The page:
Can You Retrain Visitors?

Based on the data the logical thing to do is show new visitors red links and returning visitors the blue link color.

But that doesn’t seem very practical and will lead to user confusion long term.

So that has me wondering…. Is it possible to reprogram my loyal readers to show the red links some love?

If I just forced the change on you guys you would have no choice, and over time you would be ‘retrained’.

That’s what Facebook do when they want to change things up, right? Although that always goes down like a knackered lift for a few days.

What color do you think the links should be? Answers in the comments, please – your feedback decides this one!

Frequently Asked Questions

The classic color that is used for hyperlinks is blue (#0000EE), but realistically you can have whatever color you want to make them stand out.
To change your hyperlink color in HTML, go to the ‘Dashboard’ click on ‘Appearance’ and then ‘Customize’. Find ‘Theme Options’ and ‘Link Color’ and then you can select your color that you wish to change the hyperlink to.
Links will change colour when they have been clicked on. The default colour of the links is blue or another colour which you can choose. When that link has been clicked the default colour of the link changes to purple.
Blue. The blue links delivered the longest visit duration, lowest bounce rate and highest goal conversion. In other words, blue provides the strongest signal for links. However, this is a personal choice, and other colours work almost as well. So, choose the color that suits the most to your website.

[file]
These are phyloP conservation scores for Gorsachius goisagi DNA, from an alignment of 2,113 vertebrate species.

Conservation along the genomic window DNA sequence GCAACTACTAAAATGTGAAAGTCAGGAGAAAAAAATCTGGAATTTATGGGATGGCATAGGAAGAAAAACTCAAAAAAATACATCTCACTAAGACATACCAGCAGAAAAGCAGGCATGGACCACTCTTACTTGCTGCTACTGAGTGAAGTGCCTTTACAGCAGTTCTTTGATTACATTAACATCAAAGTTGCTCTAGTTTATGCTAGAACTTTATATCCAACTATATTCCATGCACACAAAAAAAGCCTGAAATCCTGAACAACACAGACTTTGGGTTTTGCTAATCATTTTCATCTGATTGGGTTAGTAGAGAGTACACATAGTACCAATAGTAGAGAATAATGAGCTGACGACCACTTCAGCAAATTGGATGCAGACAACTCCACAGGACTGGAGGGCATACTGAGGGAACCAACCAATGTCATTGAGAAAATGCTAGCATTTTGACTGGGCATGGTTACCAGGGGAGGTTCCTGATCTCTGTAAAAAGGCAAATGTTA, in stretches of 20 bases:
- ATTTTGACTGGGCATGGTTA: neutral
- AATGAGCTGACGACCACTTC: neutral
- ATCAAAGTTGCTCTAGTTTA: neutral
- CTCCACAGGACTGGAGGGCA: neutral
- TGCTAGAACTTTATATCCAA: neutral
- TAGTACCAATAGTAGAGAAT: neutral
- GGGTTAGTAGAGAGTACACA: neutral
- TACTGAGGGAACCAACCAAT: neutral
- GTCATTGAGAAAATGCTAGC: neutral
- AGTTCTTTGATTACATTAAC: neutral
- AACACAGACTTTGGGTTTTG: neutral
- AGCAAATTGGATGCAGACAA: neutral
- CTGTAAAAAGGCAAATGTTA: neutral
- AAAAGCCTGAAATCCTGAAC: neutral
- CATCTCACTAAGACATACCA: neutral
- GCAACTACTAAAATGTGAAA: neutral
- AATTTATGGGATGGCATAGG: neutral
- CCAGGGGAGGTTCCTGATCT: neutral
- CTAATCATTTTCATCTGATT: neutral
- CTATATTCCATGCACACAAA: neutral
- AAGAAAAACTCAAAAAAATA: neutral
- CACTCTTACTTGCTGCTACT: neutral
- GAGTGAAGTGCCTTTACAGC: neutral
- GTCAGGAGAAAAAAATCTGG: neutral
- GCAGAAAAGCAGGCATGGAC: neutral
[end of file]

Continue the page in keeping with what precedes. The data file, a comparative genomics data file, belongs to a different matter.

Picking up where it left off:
You can find the color in your HTML anchor tag, after the href attribute, insert a style attribute with the color property set to your Hex color code.

What Are Your Thoughts?

89 Responses

  1. I’m a new blogger and have set up links in hot pink to match the website title. Written for the older woman living alone. Not getting much traffic yet. So wondering if links should be “dependable” blue rather than hot pink. Might change for a while and see if any difference. Of course, need the traffic first. Love the ideas here.

    1. Yep, traffic is the key! Without traffic, your links won’t be clicked anyway. I have some tips for you to get traffic- The success of a blog/website is based on: Having a good SEO foundation: the right keywords: unique and optimize content based on your keywords: links: this helps!

  2. Know what else affects engagement? Having to scroll down to the bottom of 80 old comments to leave a respose. Guru *cough*

    1. Maybe… but It didn’t stop you from leaving a comment… 😉 More seriously, I noted your remark and will see what I can do to fix that!